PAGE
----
If I TPK’ed a party of characters my players were attached to, I think I would have their corpses resurrected by a powerful evil being who would force them to become his minions, geas-style. There would be some great moral quandary moments where the PC’s had to do evil things in the hope of being able to someday break the geas. Some of the PC’s (knowing my players) would probably be pretty tempted to just go over to the dark side. Then when they finally managed to break their thralldom they would have an awesome nemesis…

      OK I kind of want to do this now.

      Also, we discussed last week bringing an entire party back as ghosts, which could be interesting…

  7. In my personal opinion a good gm doesn’t try to kill characters, on the other hand they should also not be afraid to let them die.

    Overall it just kinda takes away from the fun because you don’t have a reason to fear anything when you know the gm won’t kill you.

  8. Frankly I’ll probably roll up a new character given that I likely would have bled out and died.

  9. I vote for fair rules game. No “reducing” of the villains in favor of the characters. If they die, they die. Don’t twist rules or stats.

  10. I think there is something else worth considering, as opposed to the “Let them die/fudge” analysis. As a DM, I can allow characters to suffer for the choices of their players – provided I have mature players of course.

    However, I think something worth asking is how comfortable was the DM with the encounter? I think that often when these types of “fudge” situations occur it may be a result of the DM being very unsure if the fault is, perhaps his or her own. For example, if I lead the party to believe that defeat of the Frost Rider is within their reach and I discover once the combat has started that I have severely over-powered the encounter, the urge to fudge becomes almost overwhelming.

    So, if the DM is attempting to provide a serious challenge, perhaps a better question might be, “How could the DM have structured this encounter to ensure that it presented the appropriate challenge for the characters?” Perhaps bringing in the thug later in the combat if it is clear that the PCs are doing well. Or perhaps ensuring that there is a healing opportunity after the ice storm.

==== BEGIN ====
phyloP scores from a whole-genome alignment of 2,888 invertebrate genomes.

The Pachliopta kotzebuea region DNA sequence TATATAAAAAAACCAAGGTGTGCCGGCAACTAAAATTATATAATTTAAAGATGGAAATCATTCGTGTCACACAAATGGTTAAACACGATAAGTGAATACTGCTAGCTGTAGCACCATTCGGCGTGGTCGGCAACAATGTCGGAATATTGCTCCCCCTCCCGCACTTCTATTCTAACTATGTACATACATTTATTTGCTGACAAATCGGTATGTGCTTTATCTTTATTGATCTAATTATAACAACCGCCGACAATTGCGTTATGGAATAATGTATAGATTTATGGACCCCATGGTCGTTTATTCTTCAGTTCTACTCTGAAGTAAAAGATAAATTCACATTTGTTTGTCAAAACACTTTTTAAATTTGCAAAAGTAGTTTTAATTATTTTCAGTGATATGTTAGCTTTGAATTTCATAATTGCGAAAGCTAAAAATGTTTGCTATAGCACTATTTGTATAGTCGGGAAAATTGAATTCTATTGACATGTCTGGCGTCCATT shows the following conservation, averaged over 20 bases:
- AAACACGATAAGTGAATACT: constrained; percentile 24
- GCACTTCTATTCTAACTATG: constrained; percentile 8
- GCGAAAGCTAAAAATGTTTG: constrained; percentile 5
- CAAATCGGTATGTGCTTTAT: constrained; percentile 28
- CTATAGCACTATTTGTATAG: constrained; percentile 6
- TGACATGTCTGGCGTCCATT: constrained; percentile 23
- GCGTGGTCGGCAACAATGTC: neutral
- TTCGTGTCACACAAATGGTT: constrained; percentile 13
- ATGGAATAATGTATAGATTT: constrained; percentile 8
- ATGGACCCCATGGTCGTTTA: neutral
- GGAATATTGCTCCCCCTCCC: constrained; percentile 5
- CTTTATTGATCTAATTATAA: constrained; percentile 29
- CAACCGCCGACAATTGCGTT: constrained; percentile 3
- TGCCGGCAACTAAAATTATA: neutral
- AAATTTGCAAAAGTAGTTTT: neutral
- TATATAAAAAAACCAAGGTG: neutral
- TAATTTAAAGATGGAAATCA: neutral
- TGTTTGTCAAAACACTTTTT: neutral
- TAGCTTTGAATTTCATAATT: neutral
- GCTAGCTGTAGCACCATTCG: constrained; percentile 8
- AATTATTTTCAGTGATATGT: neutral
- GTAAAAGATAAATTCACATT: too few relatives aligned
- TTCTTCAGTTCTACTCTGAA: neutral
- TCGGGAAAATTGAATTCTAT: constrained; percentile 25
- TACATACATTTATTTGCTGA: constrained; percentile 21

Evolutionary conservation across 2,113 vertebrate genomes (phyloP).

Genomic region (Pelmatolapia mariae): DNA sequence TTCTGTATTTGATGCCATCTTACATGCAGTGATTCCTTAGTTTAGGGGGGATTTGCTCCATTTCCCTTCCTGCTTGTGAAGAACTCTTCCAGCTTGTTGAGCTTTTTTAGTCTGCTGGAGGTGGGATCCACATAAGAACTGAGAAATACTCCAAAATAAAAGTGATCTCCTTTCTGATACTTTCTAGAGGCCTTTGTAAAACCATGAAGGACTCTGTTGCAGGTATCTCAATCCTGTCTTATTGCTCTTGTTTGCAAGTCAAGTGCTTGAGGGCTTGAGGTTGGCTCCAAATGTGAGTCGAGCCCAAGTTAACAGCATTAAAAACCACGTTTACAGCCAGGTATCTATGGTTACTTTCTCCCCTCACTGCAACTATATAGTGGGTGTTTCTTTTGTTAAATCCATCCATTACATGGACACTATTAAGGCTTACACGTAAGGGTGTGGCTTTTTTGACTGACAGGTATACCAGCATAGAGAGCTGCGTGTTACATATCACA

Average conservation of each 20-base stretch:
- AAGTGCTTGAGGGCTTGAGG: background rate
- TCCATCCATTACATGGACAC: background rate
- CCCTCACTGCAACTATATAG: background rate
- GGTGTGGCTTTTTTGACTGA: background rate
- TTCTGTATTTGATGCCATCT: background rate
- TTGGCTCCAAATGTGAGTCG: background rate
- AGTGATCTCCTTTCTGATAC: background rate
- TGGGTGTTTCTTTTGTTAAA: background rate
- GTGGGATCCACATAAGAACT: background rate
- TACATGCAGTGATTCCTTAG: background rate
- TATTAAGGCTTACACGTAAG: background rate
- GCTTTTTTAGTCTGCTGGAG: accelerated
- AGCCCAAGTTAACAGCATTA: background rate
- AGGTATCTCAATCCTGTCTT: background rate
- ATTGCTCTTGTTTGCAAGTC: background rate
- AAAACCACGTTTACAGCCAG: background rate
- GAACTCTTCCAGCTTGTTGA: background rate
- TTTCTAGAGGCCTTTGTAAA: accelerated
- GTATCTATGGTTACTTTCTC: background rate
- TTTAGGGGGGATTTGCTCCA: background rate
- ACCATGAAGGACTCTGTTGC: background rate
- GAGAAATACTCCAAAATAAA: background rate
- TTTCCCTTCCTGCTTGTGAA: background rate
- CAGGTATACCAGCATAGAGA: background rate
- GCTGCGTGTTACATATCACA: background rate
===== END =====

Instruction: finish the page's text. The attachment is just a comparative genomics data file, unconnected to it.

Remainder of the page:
This may not have been the case for this situation. But I do think that in many cases, the fudging of a TPK is a product of the DM being uncertain if they badly mangled the build of the encounter and presented a one-sided combat as fair.

    Just as a note, I’m not suggesting that you can’t have seriously unbalanced combats in your world, assuming you are running a sandbox style adventure with fixed encounters. This situation is based on the DM providing the players with all the signs that this is somewhere the characters should be.

  11. At first blush, yes, given the description of the situation the player party should have met a glorious end. My rule of thumb when running games is that I never put the players up against an enemy they cannot defeat…assuming they plan and prepare. If they charge blindly into the enemy without any forethought, then yes, they will die.

    My question, and one I don’t think I have seen mentioned is “Was withdrawal an option?”

    I spend years trying to break my players of this ridiculous, bull-headed notion that the only way to engage is push through the enemies heedless of consequence or injury. In real life, video games, reenacting, paintball and every other tactical simulation I can think of, when engaging a superior force, tactical retreat is a viable and in most cases crucial option. Yet once player characters begin a fight they seem psychologically incapable of breaking off the engagement until either they or the enemy are dead. This, to me, is unrealistic. I guess this is the third option: 1) Player victory, 2) Player destruction, and 3) Player retreat.

    However, having no plan of attack, running headlong into a far more powerful enemy and without a chance to retreat, then yes they should have died.

    • By the time we realized that we were in trouble, retreat was not a possibility as the terrain was against us and the mephits flew, the ghould was as fast as us and the frost rider (mounted on a stag) was much faster. If we would have fallen back initially, that would have worked, but by the time things turned against the characters, it was too late.

      • Then death was you only choice.